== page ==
I had vaguely come across the word Antebellum without really knowing what it referred to until relatively recently, when a country combo called Lady Antebellum started hitting the airwaves.
The term actually originates with reference to an architecture prevalent in the Old South before the American Civil War, the term being Latin for "before the war". Natchez, on the Mississippi, seems to be most famous for the many instances of this style of building, although my lodgings there were much more prosaic.
Natchez lies at the end of a venerable old highway that originates in Nashville and is known as the Natchez Trace Parkway. The route used to be used by Indians and later by trappers, and is now a National Scenic Byway. Commercial vehicles are banned, bicycles are encouraged and I don't recall seeing a single business along its entire length, not even a gas station. Travelling the road elevates you to a sort of trance-like state, with failure to achieve true transcendence only limited by the need to keep an eye on the steep embankments that run along much of its slim girth.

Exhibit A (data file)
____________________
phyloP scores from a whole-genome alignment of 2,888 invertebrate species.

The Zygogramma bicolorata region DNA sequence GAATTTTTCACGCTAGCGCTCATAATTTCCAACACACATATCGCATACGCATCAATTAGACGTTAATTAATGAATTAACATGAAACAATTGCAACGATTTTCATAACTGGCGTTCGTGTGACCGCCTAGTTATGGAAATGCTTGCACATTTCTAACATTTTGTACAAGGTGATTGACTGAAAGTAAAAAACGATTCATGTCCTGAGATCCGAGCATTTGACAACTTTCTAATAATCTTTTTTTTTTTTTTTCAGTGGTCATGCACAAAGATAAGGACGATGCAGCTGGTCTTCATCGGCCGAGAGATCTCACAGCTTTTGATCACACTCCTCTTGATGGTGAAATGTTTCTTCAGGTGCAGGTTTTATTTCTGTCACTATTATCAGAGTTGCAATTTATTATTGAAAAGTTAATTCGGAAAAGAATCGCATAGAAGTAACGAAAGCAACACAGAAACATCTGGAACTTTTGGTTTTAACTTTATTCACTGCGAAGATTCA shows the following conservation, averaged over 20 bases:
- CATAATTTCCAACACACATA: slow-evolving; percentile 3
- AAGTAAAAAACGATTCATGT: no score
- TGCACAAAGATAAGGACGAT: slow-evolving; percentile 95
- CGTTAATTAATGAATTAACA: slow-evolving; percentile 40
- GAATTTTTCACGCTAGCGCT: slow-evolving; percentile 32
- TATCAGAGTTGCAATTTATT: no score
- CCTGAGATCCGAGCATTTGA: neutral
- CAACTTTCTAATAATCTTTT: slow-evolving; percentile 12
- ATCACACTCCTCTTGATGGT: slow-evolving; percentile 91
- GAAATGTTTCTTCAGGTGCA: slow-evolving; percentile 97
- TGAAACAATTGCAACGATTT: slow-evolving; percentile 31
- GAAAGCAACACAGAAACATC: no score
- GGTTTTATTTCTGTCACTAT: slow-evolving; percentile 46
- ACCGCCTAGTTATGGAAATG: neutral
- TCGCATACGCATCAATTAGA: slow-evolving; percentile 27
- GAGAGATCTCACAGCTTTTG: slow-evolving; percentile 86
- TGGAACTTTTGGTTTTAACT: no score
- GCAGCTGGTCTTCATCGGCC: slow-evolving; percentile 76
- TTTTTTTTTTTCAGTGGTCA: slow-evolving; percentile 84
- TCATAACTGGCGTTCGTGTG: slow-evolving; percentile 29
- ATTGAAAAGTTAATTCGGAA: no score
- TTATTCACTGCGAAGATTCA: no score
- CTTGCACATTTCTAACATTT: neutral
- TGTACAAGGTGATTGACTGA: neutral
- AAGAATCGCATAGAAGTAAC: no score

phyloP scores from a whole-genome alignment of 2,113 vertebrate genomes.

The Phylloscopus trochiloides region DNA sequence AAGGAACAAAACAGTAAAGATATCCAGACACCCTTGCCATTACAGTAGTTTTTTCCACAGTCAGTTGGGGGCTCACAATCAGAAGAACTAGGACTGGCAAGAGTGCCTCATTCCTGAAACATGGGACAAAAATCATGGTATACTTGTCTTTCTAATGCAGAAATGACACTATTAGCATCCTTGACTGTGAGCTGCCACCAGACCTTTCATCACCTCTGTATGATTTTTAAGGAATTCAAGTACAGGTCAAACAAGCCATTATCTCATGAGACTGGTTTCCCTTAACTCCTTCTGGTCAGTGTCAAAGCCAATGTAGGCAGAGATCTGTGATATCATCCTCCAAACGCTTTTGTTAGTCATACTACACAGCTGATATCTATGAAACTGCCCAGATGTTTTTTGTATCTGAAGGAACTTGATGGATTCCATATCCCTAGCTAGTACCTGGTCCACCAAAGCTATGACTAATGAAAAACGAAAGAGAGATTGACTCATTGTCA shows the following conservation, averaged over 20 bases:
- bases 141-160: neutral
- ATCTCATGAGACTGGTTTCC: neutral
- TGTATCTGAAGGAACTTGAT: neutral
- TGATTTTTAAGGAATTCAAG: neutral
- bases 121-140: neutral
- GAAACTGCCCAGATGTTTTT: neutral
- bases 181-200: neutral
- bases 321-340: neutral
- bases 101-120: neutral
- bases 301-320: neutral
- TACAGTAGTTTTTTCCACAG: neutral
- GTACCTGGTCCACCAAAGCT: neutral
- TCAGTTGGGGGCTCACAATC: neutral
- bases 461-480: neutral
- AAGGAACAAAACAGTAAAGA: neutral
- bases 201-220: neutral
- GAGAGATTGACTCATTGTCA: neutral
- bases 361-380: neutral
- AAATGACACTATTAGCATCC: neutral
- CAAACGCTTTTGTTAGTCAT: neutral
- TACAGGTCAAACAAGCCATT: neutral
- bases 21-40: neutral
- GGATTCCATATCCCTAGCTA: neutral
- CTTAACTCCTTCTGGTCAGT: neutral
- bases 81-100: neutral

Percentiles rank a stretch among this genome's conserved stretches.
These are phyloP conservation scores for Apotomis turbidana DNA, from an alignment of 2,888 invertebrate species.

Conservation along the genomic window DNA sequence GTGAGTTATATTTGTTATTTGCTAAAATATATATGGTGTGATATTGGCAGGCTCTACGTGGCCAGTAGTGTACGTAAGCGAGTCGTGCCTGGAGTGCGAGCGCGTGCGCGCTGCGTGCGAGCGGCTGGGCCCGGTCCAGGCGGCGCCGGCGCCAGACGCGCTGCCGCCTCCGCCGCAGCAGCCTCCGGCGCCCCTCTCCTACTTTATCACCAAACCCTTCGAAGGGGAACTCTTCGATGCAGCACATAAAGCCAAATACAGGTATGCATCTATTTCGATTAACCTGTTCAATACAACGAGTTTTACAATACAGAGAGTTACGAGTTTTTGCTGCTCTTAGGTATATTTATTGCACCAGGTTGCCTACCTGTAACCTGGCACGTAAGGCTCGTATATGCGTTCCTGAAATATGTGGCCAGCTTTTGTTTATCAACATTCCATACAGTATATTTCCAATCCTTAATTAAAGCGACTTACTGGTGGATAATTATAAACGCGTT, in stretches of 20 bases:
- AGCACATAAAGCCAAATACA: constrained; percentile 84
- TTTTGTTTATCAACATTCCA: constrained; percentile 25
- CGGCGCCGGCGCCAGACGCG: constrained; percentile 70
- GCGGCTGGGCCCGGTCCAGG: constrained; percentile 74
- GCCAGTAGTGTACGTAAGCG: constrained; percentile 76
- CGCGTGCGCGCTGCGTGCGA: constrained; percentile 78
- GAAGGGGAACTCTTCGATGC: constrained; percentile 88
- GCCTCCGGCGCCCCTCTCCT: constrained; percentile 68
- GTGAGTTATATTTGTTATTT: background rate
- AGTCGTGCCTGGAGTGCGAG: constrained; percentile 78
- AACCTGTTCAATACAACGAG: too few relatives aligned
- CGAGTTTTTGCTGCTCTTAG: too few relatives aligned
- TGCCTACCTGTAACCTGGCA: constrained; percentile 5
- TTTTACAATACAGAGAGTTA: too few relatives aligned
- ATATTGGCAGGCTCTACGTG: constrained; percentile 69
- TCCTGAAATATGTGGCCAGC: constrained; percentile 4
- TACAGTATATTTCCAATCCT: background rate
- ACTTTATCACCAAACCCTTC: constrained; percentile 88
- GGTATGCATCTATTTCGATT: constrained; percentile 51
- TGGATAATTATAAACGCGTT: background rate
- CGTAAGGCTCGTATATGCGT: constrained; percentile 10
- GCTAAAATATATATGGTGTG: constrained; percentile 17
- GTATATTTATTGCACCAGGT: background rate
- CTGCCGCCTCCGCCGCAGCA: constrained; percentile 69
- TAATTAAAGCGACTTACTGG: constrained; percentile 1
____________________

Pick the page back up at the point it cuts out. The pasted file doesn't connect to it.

On the Gulf Coast I spent a night in Biloxi. Why Biloxi? It was the name I guess, I knew nothing about it except there was Neil Simon play called "Biloxi Blues" and Tom Buchanan in "The Great Gatsby" contemptuosly says of Gatsby as an Oxford man that he "must have gone there about the time Biloxi went to New Haven." Gatsby is one of those books that informed my youth and still resonates for me almost fifty years since I first read it.
So what is Biloxi like? It has a beautiful shoreline and is steeped in the history of the Southern States. The President of the Confederacy retired here, and his home is a shrine to the romantic view of the Confederacy. But also it has associations with the civil rights movement, with people of all races dipping their toes in the ocean at the same time in a number of protests against segregation.